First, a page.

European Research Infrastructures - Advances in Material Science

Advances in material science - which studies the structure, properties and performance of the materials all around us - are crucial to Europe’s leadership in the global knowledge economy. Understanding and controlling changes in the structure of materials at the microscopic nano-scale, or even smaller, allows scientists to enhance their physical and chemical properties. This in turn leads to better, stronger and more efficient and sustainable materials for use in industrial systems, home appliances, and medical devices, enhancing the quality of life of European citizens and the competitiveness of our products. The key role played by European research infrastructures - large-scale instruments, installations and other facilities - in this drive for fundamental knowledge and economic performance is the subject of a press briefing, held at the internationally renowned CCLRC Rutherford Appleton laboratory near Oxford.

Janez Potocnik, Commissioner for Science and Research, said “Knowledge and innovation must be our absolute priority if we are to increase our economic development and create jobs. Without knowledge, there is no real future for Europe as a global economic leader. Research infrastructures directly support technological innovation, by offering the essential conditions and the necessary critical mass to carry out cutting edge research.”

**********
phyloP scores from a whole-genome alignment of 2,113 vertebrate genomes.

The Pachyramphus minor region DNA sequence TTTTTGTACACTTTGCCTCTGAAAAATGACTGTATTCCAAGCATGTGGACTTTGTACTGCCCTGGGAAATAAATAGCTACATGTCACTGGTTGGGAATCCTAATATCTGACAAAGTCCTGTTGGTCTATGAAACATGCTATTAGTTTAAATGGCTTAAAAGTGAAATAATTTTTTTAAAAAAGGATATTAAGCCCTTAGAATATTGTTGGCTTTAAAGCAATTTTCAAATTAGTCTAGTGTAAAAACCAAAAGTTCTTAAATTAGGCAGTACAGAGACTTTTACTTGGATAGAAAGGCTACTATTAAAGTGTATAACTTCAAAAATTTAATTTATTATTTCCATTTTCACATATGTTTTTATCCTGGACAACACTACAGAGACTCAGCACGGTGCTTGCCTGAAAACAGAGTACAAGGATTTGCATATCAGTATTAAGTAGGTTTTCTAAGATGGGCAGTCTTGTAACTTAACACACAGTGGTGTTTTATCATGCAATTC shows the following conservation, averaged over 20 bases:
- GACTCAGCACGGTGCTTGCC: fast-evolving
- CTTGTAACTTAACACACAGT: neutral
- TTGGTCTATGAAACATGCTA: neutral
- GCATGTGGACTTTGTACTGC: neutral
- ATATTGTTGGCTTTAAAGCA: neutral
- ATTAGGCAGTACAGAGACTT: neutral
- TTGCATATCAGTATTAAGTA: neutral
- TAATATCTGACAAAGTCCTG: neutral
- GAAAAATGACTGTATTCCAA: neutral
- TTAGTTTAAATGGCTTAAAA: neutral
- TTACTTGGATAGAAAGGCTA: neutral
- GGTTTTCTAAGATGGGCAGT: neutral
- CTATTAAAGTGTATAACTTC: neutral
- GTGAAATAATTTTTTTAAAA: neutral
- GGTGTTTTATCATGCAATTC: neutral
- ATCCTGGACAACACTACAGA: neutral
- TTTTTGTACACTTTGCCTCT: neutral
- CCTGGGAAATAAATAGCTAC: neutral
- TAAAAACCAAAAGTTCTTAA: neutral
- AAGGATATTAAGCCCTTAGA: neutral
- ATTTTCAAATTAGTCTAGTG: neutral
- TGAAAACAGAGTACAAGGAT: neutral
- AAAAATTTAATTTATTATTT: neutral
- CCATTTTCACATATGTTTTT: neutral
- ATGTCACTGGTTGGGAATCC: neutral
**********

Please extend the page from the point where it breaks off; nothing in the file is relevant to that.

Research Infrastructures in support of Material Sciences

What is Materials Science?
Materials science looks at the nano-meter and micro-meter scales, where atoms organise themselves into continuous three-dimensional structures that grow into the ceramics, plastics and metals of the visible world. The properties of these structures – and how they can be modified and made suitable for technological applications – are the domain of the materials scientist1.

Materials science has always fascinated physicists and scientists. Throughout history, mankind has tried to master this science to unlock the mysteries of life itself. Society as we know it today owes a huge debt to the early efforts of scientists working to develop better, stronger, more efficient materials for use in industrial systems, home appliances, leisure equipment, medical devices and just about everything we touch in our daily lives.